Sport, corruption and the criminal law: the need for an expert investigative body
On October 2nd 1919, the opening day of Game One in the World Series, the Philadelphia Bulletin published a poem whose central theme would soon seem slightly wide of the mark:
Still it really doesn’t matter
After all, who wins the flag.
Good clean sport is what we’re after,
And we aim to make our brag
To each near or distant nation
Whereon shines the sporting sun
That of all our games gymnastic
Baseball is the cleanest one!
A year later, eight members of the Chicago White Sox (including star hitter “Shoeless” Joe Jackson) and five gamblers were indicted by a grand jury on charges of conspiracy to defraud.1 The allegation was that an organised criminal gang, headed by Arnold “The Brain” Rothstein, had paid members of the White Sox deliberately to lose the World Series to the Cincinnati Reds. The Sox had been the hot favourites and the bizarre circumstances of their defeat (pitcher Claude “Lefty” Williams lost three games all on his own, a Series record, and many others made numerous fielding errors) strongly suggested that simple stage fright was not the explanation.
After a trial in 1921, all eight White Sox players and the gamblers were acquitted. But the very next day newly appointed National Commissioner of Baseball, Kenesaw Mountain Landis, announced his decision to ban the White Sox eight for life from Major League baseball on the basis that, while they may have been acquitted in court, no one could dispute they had broken the rules of baseball. This high profile criminal prosecution of some of baseball’s most famous players followed by firm action by the sport’s regulator succeeded in all but eliminating the problem of illegal gambling in baseball for decades. The moral of the story is clear. Resort to the criminal law when evidence of corruption in sport emerges can be the most effective deterrent in the regulatory toolbox.
More recently the US Department of Justice demonstrated its determination to tackle the stench of corruption that has long emanated from FIFA. Since marching into the Baur au Lac hotel in Zurich early one May morning last year and arresting a string of FIFA officials on corruption charges, a long list of current and former football executives have been indicted on some 92 charges alleging racketeering, wire fraud and money laundering conspiracies.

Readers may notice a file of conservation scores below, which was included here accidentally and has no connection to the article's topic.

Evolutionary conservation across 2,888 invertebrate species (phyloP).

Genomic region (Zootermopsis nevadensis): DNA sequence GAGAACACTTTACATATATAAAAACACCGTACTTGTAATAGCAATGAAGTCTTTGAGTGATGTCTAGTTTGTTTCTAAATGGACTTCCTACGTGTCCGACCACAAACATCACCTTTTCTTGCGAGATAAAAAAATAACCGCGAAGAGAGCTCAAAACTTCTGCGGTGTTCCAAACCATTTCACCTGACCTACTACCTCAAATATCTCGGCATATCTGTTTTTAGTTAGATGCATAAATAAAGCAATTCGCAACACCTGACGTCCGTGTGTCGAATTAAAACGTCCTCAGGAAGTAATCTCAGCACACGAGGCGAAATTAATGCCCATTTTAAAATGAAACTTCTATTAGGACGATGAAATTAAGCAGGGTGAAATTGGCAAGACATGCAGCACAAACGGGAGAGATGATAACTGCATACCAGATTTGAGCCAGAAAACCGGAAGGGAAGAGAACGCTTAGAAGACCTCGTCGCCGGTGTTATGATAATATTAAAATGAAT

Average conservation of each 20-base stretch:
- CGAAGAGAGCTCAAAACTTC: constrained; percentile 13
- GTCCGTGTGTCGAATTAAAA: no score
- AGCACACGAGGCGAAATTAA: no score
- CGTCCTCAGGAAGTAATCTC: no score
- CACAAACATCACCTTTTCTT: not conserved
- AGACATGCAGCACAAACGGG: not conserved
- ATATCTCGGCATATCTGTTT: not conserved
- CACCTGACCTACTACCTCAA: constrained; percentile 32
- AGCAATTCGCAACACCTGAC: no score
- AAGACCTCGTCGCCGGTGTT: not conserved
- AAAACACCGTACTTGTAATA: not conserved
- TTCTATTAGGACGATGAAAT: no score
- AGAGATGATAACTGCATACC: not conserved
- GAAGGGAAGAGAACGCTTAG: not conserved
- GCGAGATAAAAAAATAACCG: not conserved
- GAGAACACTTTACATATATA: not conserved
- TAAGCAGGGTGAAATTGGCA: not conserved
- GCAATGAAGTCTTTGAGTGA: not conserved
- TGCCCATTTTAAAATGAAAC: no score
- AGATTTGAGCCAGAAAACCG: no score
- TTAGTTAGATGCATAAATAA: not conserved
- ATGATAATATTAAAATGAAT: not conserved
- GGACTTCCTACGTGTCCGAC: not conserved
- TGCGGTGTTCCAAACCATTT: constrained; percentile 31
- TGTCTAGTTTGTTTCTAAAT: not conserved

Last December former Concacaf President Jeffrey Webb pleaded guilty to money laundering, wire fraud and racketeering and agreed to forfeit $6.7m. Of the 92 counts, allegations include embezzlement of funds by Webb and Jack Warner provided by FIFA for disaster relief as well as embezzlement of funds from FIFA’s Goal programme intended for developing youth academies and infrastructure in the poorest regions. A more recent 236 page indictment2 alleges that some 27 defendants engaged in various schemes involved in selling lucrative media and marketing rights to football tournaments and matches. US attorney general Loretta Lynch said in the wake of the May 2015 raid that:
"[T]he betrayal of trust set forth here is outrageous. The scale of corruption alleged herein is unconscionable. And the message from this announcement should be clear to every culpable individual who remains in the shadows, hoping to evade our investigation. You will not wait us out; you will not escape our focus."2
It can reasonably be assumed that the FBI’s bold and decisive action, in the wake of a three year investigation, will have a major deterrent effect on those who achieve high office in the world of football regardless of the outcome in the forthcoming criminal trial process. It can equally be assumed that anyone intending to engage in illegal gambling or other forms of corrupt behavior in relation to sporting events in the UK or elsewhere has little to fear from the criminal law of England and Wales in light of the striking failure of the police and prosecuting authorities to bring cases of corrupt betting and match fixing before the courts.
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- Tags: Anti-Corruption | Baseball | Bribery Act 2010 | Cricket | Criminal Law Act 1977 | FIFA | Football | Fraud Act 2006 | Gambling Act 2005 | Major League Baseball (MLB) | Prevention of Corruption Act 1906 | Russia | UEFA | United Kingdom (UK) | United States of America (USA)
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Tim Owen QC is a barrister at Matrix chambers and his practice spans the fields of fraud, financial and business crime, regulatory and disciplinary, sports, public, police and human rights law.